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Tuesday, 21 June 2011
Page: 6670

Mr ALBANESE (GrayndlerLeader of the House and Minister for Infrastructure and Transport) (15:19): The Leader of the Opposition's followers have morphed into a group of vuvuzelas. They have been listening to him for so long that they have got it right: 'No, no, no, no.' They have got it right, because that is what those opposite are about. You had an extraordinary perform­ance today, and now half of question times have been suspended by the opposition so that they can engage in the ego trip of the Leader of the Opposition—so that he can stand up for 10 minutes and do his ranting and raving and his relentless negativity. They swap around a bit. Sometimes it is the Deputy Leader of the Opposition, sometimes it is the shadow Treasurer and sometimes it is the Manager of Opposition Business. But you know one thing: it will never be the member for Wentworth, who can never even get a question in this place. If we did not suspend standing orders so often, maybe he would get a question—which is why we should not suspend standing orders.

They moved this suspension on the basis that it is urgent. I ask you to take yourself back a little bit over 24 hours ago to when you woke up on Monday morning and you read the paper. It was so urgent he was going to do it at 10 am, but of course nothing happened yesterday. No-one was here at 10 am and nothing happened throughout the day. Of course, nothing has happened today either in the House of Representatives or in the Senate. Nothing has happened except that his stunt has been rejected as a stunt. And why has it been rejected as a stunt? Because so relentless is the Leader of the Opposition's negativity that when he went on the radio yesterday to sell the idea that it is vital that we give Australians a say and he was asked a simple question—question 1: 'What if they come back and they don't agree with you? Will you change your position?'—he said no. He said 'No, no, no, no' because he cannot help himself. What a farce.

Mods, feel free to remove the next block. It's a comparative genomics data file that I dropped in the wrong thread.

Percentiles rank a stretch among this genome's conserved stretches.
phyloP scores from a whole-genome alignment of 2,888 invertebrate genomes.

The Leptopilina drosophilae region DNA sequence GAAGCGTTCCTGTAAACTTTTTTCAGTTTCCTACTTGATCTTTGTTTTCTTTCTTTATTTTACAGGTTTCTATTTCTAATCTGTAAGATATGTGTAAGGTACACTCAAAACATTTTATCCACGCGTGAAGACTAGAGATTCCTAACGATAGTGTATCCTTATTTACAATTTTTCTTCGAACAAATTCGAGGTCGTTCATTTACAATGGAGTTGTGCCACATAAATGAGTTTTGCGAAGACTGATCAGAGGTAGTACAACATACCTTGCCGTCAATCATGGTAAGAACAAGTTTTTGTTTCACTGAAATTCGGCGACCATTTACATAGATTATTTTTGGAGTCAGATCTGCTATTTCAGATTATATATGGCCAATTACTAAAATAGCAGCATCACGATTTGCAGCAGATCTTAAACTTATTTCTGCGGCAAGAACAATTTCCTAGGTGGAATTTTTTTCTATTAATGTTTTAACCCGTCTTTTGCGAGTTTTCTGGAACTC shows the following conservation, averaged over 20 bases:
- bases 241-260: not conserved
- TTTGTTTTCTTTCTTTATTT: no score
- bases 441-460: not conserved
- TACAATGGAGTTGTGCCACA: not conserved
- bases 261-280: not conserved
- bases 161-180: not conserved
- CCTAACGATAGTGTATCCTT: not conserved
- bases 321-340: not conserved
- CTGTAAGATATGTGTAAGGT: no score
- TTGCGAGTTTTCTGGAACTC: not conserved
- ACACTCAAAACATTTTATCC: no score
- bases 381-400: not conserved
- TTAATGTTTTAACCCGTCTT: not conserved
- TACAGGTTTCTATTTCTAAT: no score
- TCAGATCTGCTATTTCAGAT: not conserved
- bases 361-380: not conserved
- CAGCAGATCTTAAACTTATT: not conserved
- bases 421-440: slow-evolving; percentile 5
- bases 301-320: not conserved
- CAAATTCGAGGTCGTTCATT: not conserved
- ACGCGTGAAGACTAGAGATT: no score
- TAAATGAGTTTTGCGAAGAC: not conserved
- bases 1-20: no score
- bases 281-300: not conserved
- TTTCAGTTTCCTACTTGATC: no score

You can imagine them workshopping it yesterday morning. You can imagine them in the tactics room. There they were: 'Well, Tone, it's gone well. We got the front page of the Telegraph. They look pretty stupid. We got the front page of the Herald Sun and they look stupid, and we got the Advertiser and they look stupid.' They all ran that this was going to happen. Imagine the workshop: 'Let's workshop some questions; let's do a little Q&A. First question: will you agree to be bound by the plebiscite? Answer: no.' You are a joke. You do not deserve to be the alternative Prime Minister of this country.

The SPEAKER: The Leader of the House will refer his remarks through the chair.

Mr ALBANESE: If you cannot get through such a simple—

Mr Pyne: Mr Speaker, on a point of order: while we are in some respects enjoying this pantomime from the Leader of the House, he should actually direct his remarks through the chair and not individually to members.

The SPEAKER: Order! I have just explained to the Leader of the House that he needs to address his remarks through the chair.

Mr ALBANESE: I will, Mr Speaker. The Leader of the Opposition has shown in the last 48 hours, if there was any doubt, that he is unfit for high public office—it is as simple as that. He himself said:

Disrupting the House is not a sign of a disciplined opposition; disrupting the House is a sign of a desperate opposition.

He then said: